Stakeholders at all levels can use GIS to mitigate water risk. The more clearly ag professionals identify and monitor water risk, the easier it will be to address it. This step can include investing in more efficient irrigation methods to conserve water and reduce a farm’s dependence on groundwater, or the exploration of smart water markets where excess water can be bought and sold in order to mitigate water shortages.
GIS can help ensure that money is invested in the areas where it will be most useful for conservation purposes and for shoring up the agricultural sector in periods of drought or extreme weather conditions. For example, The Nature Conservancy uses GIS to identify “the long-term viability of ecosystems, the cost and feasibility of the action, and what is likely to happen in a future climate facing other threats.”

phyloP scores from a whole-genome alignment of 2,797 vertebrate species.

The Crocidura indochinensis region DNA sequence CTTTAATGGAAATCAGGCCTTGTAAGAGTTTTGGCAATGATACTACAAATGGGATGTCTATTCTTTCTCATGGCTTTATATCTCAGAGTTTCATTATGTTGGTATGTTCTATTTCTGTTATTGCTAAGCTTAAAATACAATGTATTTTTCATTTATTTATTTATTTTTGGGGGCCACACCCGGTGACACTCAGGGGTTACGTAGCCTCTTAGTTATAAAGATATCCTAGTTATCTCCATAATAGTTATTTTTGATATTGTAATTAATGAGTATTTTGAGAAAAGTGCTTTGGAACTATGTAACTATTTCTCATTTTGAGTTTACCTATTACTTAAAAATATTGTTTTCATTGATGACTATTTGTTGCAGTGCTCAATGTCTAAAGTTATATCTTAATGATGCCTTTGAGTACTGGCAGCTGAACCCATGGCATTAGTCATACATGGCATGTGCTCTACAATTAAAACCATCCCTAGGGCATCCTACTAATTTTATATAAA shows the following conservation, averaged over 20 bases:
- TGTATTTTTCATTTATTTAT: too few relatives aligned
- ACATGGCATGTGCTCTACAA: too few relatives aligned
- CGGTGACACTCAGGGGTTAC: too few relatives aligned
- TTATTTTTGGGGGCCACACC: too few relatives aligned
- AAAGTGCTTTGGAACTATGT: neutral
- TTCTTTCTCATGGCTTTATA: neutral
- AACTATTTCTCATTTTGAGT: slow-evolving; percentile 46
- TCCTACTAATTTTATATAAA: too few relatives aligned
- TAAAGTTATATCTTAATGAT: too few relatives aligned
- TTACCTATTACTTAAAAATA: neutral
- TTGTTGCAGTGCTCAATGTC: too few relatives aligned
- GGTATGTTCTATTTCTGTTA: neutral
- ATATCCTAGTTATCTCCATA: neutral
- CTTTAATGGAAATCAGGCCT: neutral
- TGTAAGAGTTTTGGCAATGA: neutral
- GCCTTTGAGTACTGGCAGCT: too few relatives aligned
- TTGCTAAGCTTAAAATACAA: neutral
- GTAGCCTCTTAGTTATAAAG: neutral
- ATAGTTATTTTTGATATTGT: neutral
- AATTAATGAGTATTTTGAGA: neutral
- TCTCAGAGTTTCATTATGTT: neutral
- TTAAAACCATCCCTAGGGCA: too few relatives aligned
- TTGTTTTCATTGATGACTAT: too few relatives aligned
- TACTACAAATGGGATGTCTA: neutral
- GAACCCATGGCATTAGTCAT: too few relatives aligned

Ultimately, successful water risk mitigation requires collaboration at many levels, from effective legislation to private sector investment to more resilient farming practices. GIS is a medium for this collaboration,
At every level, open and transparent data can lead to better decision-making strategies and help to address any risk factors before approving a new loan or investment.
Read more about GIS and water risk in AQUAOSO’s GIS in Agriculture Guide.
The Bottom Line
Water risk is a major concern for ag lenders and other ag professionals, but performing a water risk assessment can be a tedious and time-consuming process. With GIS tools, complex datasets can be turned into intuitive, interactive maps that incorporate multiple layers of information, from general water trends to parcel-specific insights.
GIS technology can be used throughout the risk assessment process, from identifying and understanding water risk, through to ongoing monitoring and risk mitigation.